The Regulator has issued a positive response to the completion of the Kodak Pension Plan’s acquisition of Kodak’s imaging businesses.
US-based Eastman Kodak Company (‘EKC’) filed for Chapter 11 bankruptcy protection in January 2012. It had failed to adapt its business model quickly enough to the emergence of digital photography.
EKC had previously provided a guarantee to the UK Pension Plan creating a link between EKC and the Plan. The trustees of the Plan filed a claim against EKC for £1.8bn in the US courts in November 2012.
A settlement was reached whereby the Pension Plan would acquire two cash generative businesses, Personalised Imaging and Document Imaging, from EKC in return for relinquishing its claim on EKC. A new scheme, which was voted on by the Plan membership, will be created and is expected to provide greater benefits than would have been provided by the PPF. The capital EKC will receive for the businesses will help it emerge from Chapter 11.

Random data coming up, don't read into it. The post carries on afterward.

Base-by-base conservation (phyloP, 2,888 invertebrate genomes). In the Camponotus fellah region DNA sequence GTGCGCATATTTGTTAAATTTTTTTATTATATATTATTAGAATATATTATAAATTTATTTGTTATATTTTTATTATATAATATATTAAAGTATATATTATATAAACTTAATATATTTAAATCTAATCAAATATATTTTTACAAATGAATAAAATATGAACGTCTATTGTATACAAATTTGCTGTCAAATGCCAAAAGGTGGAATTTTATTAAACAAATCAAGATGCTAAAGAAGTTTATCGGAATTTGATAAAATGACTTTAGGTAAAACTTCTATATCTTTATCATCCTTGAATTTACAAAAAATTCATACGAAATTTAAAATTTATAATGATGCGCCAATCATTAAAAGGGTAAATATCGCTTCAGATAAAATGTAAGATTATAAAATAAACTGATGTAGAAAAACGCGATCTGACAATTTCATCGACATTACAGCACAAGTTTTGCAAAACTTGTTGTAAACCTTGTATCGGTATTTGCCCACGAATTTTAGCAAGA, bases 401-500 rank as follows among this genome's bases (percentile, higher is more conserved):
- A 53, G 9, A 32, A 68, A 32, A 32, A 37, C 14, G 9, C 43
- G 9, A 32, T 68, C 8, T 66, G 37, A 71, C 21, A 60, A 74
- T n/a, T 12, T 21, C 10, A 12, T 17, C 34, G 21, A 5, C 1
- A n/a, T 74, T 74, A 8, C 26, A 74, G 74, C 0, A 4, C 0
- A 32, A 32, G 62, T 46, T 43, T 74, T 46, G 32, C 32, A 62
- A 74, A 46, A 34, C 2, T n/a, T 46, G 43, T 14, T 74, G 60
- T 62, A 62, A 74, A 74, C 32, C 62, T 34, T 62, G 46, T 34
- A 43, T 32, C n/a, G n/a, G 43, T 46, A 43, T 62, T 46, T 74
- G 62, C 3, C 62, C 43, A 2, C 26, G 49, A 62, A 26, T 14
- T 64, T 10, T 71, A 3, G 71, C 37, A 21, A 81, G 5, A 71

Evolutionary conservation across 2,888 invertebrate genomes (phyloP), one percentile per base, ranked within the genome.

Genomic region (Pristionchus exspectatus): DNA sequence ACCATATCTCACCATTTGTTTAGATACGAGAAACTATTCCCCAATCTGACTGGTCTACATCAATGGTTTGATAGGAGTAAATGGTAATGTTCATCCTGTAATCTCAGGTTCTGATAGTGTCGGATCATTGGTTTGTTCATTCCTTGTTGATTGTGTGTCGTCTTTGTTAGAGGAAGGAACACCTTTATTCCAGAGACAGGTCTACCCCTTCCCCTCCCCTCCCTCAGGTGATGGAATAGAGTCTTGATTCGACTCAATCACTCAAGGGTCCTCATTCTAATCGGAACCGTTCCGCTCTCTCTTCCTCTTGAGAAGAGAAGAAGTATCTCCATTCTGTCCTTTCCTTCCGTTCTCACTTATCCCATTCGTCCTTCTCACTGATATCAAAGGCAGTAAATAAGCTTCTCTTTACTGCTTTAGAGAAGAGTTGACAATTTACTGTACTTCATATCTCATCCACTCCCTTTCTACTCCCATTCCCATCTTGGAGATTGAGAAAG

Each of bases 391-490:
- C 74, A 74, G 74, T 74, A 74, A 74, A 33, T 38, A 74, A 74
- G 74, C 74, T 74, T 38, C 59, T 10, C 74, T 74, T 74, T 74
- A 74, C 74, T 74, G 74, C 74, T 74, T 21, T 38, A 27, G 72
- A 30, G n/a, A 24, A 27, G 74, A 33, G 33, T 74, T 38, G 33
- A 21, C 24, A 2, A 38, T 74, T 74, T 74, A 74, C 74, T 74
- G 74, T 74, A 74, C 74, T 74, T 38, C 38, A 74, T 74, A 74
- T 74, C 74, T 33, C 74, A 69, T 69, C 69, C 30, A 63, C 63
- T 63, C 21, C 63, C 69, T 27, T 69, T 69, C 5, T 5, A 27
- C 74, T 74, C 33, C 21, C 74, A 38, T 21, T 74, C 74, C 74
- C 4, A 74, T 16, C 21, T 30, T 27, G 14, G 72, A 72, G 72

TPR provided clearance for the transaction in April 2013 and in its latest statement, interim chief executive Stephen Soper said “this is an important step towards reaching an outcome that best balances the needs of members, the Pension Protection Fund, the company and its employees. Where businesses are in a distressed state, we’re prepared to be creative and work collaboratively with pension trustees and employers to explore the options in order to find viable outcomes.”
Argyll comment: ‘debt for equity’ deals are not brand new (eg Uniq in 2011) but what sets this case apart is that existing scheme resources have been used to purchase equity assets of the sponsor. In such a situation it becomes even more important that trustees have the necessary expert assistance to assess the value to the scheme of an equity interest. As trustees and employers continue to work together to find creative ways to deal with deficits, TPR has shown that it is prepared to consider proposals that have value for pension schemes particularly if other options are limited.